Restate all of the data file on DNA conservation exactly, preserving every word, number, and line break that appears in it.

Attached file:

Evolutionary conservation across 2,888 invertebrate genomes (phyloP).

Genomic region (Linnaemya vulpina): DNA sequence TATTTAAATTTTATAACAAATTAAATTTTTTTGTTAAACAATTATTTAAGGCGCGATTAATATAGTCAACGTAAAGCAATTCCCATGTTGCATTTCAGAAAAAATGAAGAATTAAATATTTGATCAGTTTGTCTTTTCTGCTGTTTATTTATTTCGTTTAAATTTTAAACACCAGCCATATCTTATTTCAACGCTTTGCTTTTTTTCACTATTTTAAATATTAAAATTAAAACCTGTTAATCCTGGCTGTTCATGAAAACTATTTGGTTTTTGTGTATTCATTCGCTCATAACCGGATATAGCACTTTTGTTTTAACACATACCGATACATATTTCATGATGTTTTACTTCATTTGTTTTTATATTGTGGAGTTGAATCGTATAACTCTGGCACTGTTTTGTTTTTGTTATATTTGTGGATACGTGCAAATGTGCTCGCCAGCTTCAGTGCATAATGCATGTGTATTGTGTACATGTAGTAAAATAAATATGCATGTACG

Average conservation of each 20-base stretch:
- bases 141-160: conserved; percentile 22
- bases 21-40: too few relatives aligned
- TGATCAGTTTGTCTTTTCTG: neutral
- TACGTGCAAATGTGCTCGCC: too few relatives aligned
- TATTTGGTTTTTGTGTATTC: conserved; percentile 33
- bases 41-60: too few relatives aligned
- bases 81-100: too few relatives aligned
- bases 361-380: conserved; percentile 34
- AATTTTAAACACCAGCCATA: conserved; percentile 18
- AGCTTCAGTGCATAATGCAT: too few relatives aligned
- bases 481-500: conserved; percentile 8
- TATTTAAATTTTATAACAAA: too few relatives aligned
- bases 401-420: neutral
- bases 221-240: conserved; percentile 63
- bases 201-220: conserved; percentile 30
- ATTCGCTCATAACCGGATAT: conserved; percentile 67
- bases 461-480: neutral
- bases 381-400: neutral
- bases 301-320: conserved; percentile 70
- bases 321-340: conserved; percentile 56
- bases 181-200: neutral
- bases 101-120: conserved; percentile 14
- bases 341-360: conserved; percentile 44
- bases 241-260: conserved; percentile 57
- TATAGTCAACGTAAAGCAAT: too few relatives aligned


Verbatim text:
Evolutionary conservation across 2,888 invertebrate genomes (phyloP).

Genomic region (Linnaemya vulpina): DNA sequence TATTTAAATTTTATAACAAATTAAATTTTTTTGTTAAACAATTATTTAAGGCGCGATTAATATAGTCAACGTAAAGCAATTCCCATGTTGCATTTCAGAAAAAATGAAGAATTAAATATTTGATCAGTTTGTCTTTTCTGCTGTTTATTTATTTCGTTTAAATTTTAAACACCAGCCATATCTTATTTCAACGCTTTGCTTTTTTTCACTATTTTAAATATTAAAATTAAAACCTGTTAATCCTGGCTGTTCATGAAAACTATTTGGTTTTTGTGTATTCATTCGCTCATAACCGGATATAGCACTTTTGTTTTAACACATACCGATACATATTTCATGATGTTTTACTTCATTTGTTTTTATATTGTGGAGTTGAATCGTATAACTCTGGCACTGTTTTGTTTTTGTTATATTTGTGGATACGTGCAAATGTGCTCGCCAGCTTCAGTGCATAATGCATGTGTATTGTGTACATGTAGTAAAATAAATATGCATGTACG

Average conservation of each 20-base stretch:
- bases 141-160: conserved; percentile 22
- bases 21-40: too few relatives aligned
- TGATCAGTTTGTCTTTTCTG: neutral
- TACGTGCAAATGTGCTCGCC: too few relatives aligned
- TATTTGGTTTTTGTGTATTC: conserved; percentile 33
- bases 41-60: too few relatives aligned
- bases 81-100: too few relatives aligned
- bases 361-380: conserved; percentile 34
- AATTTTAAACACCAGCCATA: conserved; percentile 18
- AGCTTCAGTGCATAATGCAT: too few relatives aligned
- bases 481-500: conserved; percentile 8
- TATTTAAATTTTATAACAAA: too few relatives aligned
- bases 401-420: neutral
- bases 221-240: conserved; percentile 63
- bases 201-220: conserved; percentile 30
- ATTCGCTCATAACCGGATAT: conserved; percentile 67
- bases 461-480: neutral
- bases 381-400: neutral
- bases 301-320: conserved; percentile 70
- bases 321-340: conserved; percentile 56
- bases 181-200: neutral
- bases 101-120: conserved; percentile 14
- bases 341-360: conserved; percentile 44
- bases 241-260: conserved; percentile 57
- TATAGTCAACGTAAAGCAAT: too few relatives aligned